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Exercising Your Creativity at Brainfest 2014

29 Mar

Last week I participated in the smartest event- Brainfest 2014.  Through a grant from Winter Park Health Foundation’s own Diana Silvey, the Alzheimer’s Association of Central Florida hosted a day-long event focusing on the brain.  Young and older than younger people gathered to hear about ways of protecting and preserving their brain power.  There were drumming circles (drumming helps synchronize the two hemispheres of the brain), Improvisational  exercises (thinking on your feet), and even brain Olympics.  Participants were presented with Brain Commandments:

Eat Smart- Health food keeps your brain running strong

Work Out- flexing those muscles strengthens the brain

Chill Out-Great brains love good company

Hang Out- Lower your stress level

Challenge Yourself- A happy brain is a hard working brain

Find Purpose- Living a meaningful life keeps your brain engaged

Needless to say, much was emphasized about the importance of physical exercise and good nutrition on brain health.  I weighed in with a session entitled, “Exercise Your Creativity”.  Research documents the role creativity can play in challenging our brains to better health. By their very nature, creativity and the arts encourage people to break away from habit and routines and explore new areas of experience.

Exercise Your Creativity

Exercise Your Creativity

As adults we have come to recognize the validity of exercising our bodies and minds, but somehow, once we get past the age of ten we generally start paying less attention to our creative muscles.  And, just like physical muscles that fail to be engaged, so can our creative muscles begin to atrophy.  So my job, as a self-appointed creativity evangelist, was to help people exercise those creative muscles.

The very word “creativity” can elicit fear and intimidation among adults, and my group was no exception.  There were the initial grumblings of “But I’m not creative at all!” (a statement that never fails to hurt me to hear).  But a kind of transformation occurs from the beginning of a creative exercise to the end of it.  My flock of fledgling artists suspended their internal critics for an hour or two as they sculpted their clay creations illustrating ways in which they could introduce more creativity into their daily lives.  A clay garden complete with watering can, musical instruments, an artist’s palette jewelry, and a little food art to boot, emerged from these creativity converts.

I felt so proud, even a little humbled, by their bravery.  The name of my blog and business is called Be Brave. Lose the Beige.  It does take a little bravery to create something out of nothing and hold it up for the scrutiny of others.  Fortunately for my flock, there was nothing but praise and encouragement all around.

As Picasso said, “Every child is an artist.  The problem is how to remain an artist once he grows up.”   So, go out and flex those creative muscles!  Art Palette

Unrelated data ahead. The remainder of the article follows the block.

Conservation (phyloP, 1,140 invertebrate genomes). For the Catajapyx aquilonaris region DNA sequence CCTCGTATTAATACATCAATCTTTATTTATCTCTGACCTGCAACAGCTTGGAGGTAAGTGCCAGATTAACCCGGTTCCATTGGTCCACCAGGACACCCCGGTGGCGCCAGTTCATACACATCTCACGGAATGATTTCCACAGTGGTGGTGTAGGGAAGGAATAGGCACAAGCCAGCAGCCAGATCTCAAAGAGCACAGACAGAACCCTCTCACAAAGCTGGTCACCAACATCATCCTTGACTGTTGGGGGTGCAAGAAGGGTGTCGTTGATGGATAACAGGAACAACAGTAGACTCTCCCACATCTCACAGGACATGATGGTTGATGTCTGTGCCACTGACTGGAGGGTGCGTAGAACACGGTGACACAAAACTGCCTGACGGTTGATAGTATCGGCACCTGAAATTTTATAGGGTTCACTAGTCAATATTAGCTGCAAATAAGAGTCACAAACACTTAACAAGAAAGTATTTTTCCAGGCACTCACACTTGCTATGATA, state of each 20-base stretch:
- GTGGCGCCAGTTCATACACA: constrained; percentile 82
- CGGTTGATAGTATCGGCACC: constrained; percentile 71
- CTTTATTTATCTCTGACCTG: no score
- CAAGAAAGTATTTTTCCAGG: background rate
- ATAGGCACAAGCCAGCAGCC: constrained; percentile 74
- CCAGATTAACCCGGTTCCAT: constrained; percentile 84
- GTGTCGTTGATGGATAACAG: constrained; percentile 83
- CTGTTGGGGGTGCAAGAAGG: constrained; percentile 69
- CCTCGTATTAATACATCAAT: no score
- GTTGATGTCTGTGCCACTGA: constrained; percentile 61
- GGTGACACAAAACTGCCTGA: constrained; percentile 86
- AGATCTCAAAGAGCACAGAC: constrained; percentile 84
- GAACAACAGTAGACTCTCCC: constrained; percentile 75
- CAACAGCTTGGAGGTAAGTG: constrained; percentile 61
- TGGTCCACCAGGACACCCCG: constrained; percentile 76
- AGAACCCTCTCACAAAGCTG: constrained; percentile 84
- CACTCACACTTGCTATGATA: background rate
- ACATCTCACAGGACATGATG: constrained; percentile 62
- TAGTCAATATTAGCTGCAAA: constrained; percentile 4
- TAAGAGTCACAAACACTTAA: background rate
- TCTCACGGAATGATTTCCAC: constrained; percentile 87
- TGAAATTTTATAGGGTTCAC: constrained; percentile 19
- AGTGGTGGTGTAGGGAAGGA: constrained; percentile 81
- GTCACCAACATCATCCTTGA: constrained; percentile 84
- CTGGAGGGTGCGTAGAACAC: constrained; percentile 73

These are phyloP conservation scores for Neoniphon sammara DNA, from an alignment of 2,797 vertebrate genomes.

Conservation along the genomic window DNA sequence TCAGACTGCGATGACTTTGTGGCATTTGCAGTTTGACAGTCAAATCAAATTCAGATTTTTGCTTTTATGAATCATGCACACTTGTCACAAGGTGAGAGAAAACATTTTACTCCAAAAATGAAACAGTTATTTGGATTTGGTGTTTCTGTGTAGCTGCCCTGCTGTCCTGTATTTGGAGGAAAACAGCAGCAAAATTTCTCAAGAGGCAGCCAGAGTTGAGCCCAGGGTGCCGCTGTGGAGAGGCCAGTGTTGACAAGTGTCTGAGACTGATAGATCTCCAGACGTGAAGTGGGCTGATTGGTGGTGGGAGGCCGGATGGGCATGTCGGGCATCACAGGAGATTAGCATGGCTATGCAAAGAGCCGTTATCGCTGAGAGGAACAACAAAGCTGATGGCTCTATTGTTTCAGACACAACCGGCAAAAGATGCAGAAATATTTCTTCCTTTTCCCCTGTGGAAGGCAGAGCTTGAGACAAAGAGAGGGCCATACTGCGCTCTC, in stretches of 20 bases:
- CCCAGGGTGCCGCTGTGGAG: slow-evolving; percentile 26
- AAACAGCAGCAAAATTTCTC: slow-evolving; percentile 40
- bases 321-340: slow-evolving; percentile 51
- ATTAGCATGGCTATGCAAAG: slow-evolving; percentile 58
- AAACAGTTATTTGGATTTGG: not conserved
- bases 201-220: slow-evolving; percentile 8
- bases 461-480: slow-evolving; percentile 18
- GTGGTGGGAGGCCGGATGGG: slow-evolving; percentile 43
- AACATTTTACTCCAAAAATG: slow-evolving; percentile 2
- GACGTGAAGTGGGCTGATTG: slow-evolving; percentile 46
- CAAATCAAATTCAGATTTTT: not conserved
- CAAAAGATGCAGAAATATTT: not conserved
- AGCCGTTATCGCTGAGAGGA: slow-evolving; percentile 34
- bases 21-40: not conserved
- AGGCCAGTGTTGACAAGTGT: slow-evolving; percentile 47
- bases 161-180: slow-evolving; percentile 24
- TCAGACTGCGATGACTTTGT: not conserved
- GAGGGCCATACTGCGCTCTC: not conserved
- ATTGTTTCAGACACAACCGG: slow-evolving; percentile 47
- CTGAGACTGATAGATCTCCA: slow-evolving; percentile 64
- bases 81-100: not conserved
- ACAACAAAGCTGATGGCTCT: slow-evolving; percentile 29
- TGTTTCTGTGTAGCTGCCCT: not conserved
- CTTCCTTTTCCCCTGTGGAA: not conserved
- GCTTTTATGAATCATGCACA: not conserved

One Word Resolutions

16 Jan

Jackie Sorensen, a partner in Be Brave. Lose the Beige, prescribed an exercise during a session with a group of Lady Boomers.  She recommended identifying a word that might encapsulate our yearnings and goals for the new year.  Jackie chose “courage” as a word she hoped to live with throughout 2014.  Courage to face age-old fears inhibiting her in previous years, and “forgiveness” of those who might have been hurtful in times past.  Liz chose a three word sequence – “pause, listen, and obey the still small voice within calling her toward her true self.  Another participant selected the word “savor” to remind her to be mindful of the present moment.

This may be an exercise you want to conduct for yourself.   Settle yourself in a quiet contemplative place and brainstorm several words that might be meaningful to you.  Sift through them, live with them for a couple of days until you come upon one that might fit with your hopes and aspirations for the coming year.   Let’s be honest, how many January 1sts have we diligently written out resolutions only to have them forgotten or overlooked in the ensuing months.  New York times journalist, John Tierney, writes the following about New Year’s resolutions:

“On one hand, you are 10 times more likely to change by making a New Year’s resolution compared to non-resolvers with identical goals.

He goes on to suggest, however…

“Most people are not going to keep their resolutions all year long.  They start out with the best of intentions, expecting they will find the willpower to succeed.  By the end of January a third will have broken their resolutions; by July more than half will have lapsed.”

A site called Oneword365 ( urges people to scrap the long list of goals and choose just one word that sums up who you want to be or how you want to live.  One word you could actually remember and focus on every day all year long.

Baby Boomer women, Lady Boomers as we like to call ourselves, tend to put themselves on hold while they tend to the needs of family and friends.  Be Brave. Lose the Beige encourages Lady Boomers to discover, or in many instances, re-discover, their own colorful spirits.  Losing the beige is not just about color (although we are crazy about colors..all colors, the more the better) Be Brave, Lose the Beige is really a life choice, a way of thinking about and viewing the world.  Bravery may be required as you assert the need for time to engage in pursuits of your own choosing.  Color and joy will begin seeping back into a life turned beige by all the obligations and responsibilities we face on a daily basis.

So, if you want to make a resolution, resolve to choose you this year.  Identify a word that sums up who you want to be and how you want to live.

New Year's Resolutions

New Year’s Resolutions